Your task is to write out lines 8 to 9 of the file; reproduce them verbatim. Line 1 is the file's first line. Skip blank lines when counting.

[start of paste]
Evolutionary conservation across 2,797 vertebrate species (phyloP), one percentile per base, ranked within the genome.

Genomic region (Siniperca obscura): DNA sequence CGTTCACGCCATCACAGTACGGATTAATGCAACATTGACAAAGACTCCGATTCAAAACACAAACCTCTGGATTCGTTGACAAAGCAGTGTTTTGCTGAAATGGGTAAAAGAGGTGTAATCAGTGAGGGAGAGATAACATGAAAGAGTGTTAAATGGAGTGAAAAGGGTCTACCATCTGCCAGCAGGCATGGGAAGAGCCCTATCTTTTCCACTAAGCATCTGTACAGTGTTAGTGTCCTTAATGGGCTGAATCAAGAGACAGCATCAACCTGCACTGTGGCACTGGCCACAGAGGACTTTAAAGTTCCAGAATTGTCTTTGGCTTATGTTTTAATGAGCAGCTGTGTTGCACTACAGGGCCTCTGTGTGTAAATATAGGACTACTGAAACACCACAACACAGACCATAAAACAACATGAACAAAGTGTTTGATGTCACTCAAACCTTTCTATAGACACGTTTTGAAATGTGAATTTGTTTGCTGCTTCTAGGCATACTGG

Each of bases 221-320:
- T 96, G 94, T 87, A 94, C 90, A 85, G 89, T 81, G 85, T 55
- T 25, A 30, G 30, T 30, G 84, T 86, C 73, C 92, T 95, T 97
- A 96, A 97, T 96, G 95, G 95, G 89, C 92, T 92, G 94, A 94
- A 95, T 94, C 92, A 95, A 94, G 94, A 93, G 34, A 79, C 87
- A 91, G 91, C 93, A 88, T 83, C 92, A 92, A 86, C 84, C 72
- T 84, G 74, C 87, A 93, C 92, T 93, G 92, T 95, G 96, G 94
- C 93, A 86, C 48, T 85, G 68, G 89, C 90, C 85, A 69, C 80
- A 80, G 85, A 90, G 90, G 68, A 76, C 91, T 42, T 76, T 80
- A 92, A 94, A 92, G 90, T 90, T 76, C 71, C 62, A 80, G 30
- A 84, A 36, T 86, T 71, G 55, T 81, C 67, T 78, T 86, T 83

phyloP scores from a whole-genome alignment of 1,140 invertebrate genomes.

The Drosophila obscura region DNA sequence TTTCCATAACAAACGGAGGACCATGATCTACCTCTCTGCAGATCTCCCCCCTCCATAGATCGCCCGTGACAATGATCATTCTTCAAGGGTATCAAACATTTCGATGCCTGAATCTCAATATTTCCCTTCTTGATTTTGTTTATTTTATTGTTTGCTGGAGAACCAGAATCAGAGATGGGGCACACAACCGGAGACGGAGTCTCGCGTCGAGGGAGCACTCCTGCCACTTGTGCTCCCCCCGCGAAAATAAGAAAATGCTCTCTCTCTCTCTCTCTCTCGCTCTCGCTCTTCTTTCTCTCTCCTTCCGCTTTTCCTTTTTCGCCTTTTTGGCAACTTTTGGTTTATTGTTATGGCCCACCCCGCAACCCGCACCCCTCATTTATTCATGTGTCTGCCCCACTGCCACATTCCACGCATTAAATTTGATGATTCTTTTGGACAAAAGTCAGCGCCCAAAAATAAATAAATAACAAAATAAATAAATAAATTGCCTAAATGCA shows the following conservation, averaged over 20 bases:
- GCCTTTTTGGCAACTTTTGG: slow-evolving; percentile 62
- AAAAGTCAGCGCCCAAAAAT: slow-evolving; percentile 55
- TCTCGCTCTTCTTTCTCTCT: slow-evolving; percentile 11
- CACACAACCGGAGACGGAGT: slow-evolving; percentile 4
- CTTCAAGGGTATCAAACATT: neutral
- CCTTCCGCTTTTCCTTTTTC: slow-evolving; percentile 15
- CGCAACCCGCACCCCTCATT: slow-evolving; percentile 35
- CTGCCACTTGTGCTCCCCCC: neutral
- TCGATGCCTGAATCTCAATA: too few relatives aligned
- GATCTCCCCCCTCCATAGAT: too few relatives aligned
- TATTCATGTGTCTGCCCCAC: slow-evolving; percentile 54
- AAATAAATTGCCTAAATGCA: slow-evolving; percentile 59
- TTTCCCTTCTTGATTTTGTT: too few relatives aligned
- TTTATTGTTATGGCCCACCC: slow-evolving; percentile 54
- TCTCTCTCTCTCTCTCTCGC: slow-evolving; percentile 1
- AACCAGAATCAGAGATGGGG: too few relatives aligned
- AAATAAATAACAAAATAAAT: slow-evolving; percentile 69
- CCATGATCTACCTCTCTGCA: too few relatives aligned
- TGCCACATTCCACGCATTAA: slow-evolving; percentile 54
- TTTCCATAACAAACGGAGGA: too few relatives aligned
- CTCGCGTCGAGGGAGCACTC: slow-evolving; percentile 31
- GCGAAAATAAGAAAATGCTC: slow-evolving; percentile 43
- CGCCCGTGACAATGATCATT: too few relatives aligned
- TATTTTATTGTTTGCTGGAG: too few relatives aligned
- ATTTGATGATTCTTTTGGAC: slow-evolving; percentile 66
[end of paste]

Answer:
- A 91, G 91, C 93, A 88, T 83, C 92, A 92, A 86, C 84, C 72
- T 84, G 74, C 87, A 93, C 92, T 93, G 92, T 95, G 96, G 94